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What "The Father of Containment" Can Teach Us About Today's Challenges

Henry Kissinger, writing in the New York Times, had this to say about John Lewis Gaddis' epic biography of George F. Kennan: "His magisterial work, George F. Kennan: An American Life, bids fair to be as close to the final word as possible on one of the most important, complex, moving, challenging and exasperating American public servants." Long before his death, Kennan selected Gaddis to be his biographer. And when Kennan died in 2005, Gaddis gained unprecedented access to personal diaries and other documents that helped him create a vivid portrait of the man considered by many to be the most influential foreign policy theorists of the Cold War era. In his New York Times essay, Kissinger said that, "no other Foreign Service officer ever shaped American foreign policy so decisively or did so much to define the broader public debate over America’s world role," than did George Kennan. We spoke to John L. Gaddis not only to learn about Kennan's life and work, but also to find out if his world view was relevant to understanding today's foreign policy challenges. John Lewis Gaddis is the Robert A. Lovett Professor of Military and Naval History at Yale University and is considered to be the nation's preeminent Cold War historian. In fact, the New York Times has called him, the "Dean of Cold War Historians." He is also the official biographer of the seminal 20th century statesman George F. Kennan. How did you come to be Kennan's biographer and what was the nature of your relationship?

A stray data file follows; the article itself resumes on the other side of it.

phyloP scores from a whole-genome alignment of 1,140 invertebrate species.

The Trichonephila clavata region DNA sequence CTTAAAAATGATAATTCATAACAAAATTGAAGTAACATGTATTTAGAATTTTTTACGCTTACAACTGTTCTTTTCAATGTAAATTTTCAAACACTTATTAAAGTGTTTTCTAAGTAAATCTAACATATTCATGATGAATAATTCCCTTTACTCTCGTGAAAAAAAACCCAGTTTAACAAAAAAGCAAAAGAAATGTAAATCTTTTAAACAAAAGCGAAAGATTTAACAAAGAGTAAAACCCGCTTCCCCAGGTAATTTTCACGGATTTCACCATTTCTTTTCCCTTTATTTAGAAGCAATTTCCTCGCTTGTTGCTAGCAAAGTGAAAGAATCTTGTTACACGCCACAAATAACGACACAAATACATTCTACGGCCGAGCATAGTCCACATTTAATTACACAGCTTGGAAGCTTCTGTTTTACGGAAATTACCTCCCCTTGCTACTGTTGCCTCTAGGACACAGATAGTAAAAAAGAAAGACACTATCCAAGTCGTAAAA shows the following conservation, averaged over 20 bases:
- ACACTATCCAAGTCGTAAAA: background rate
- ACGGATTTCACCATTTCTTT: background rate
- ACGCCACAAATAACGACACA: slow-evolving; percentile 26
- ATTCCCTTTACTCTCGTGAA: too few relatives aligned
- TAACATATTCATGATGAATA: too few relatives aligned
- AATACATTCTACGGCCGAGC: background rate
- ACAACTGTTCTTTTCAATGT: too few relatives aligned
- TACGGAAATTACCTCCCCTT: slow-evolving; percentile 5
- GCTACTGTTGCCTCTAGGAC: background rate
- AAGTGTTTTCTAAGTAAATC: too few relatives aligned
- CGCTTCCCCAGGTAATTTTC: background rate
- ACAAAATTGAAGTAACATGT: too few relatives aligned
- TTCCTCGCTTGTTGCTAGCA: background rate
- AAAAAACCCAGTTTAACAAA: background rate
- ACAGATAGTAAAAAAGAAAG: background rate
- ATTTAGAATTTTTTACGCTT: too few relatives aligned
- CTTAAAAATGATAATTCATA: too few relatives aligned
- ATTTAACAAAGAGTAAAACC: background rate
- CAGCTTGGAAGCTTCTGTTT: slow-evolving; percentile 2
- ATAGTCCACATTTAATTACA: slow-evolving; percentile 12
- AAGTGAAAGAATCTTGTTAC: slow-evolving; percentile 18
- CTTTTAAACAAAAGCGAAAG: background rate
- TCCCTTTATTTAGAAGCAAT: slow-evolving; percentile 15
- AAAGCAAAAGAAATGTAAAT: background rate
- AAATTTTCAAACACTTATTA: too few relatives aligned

Did your sense of who he was and what motivated him change after reading through his personal diaries?

With the benefit of hindsight, what is most impressive about George Kennan's understanding of the Cold War?

On the flip side, what did he get wrong?

What can we learn from Kennan that is most relevant to today's world?

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Cold War International History Project

The Cold War International History Project supports the full and prompt release of historical materials by governments on all sides of the Cold War. Through an award winning Digital Archive, the Project allows scholars, journalists, students, and the interested public to reassess the Cold War and its many contemporary legacies. It is part of the Wilson Center's History and Public Policy Program.  Read more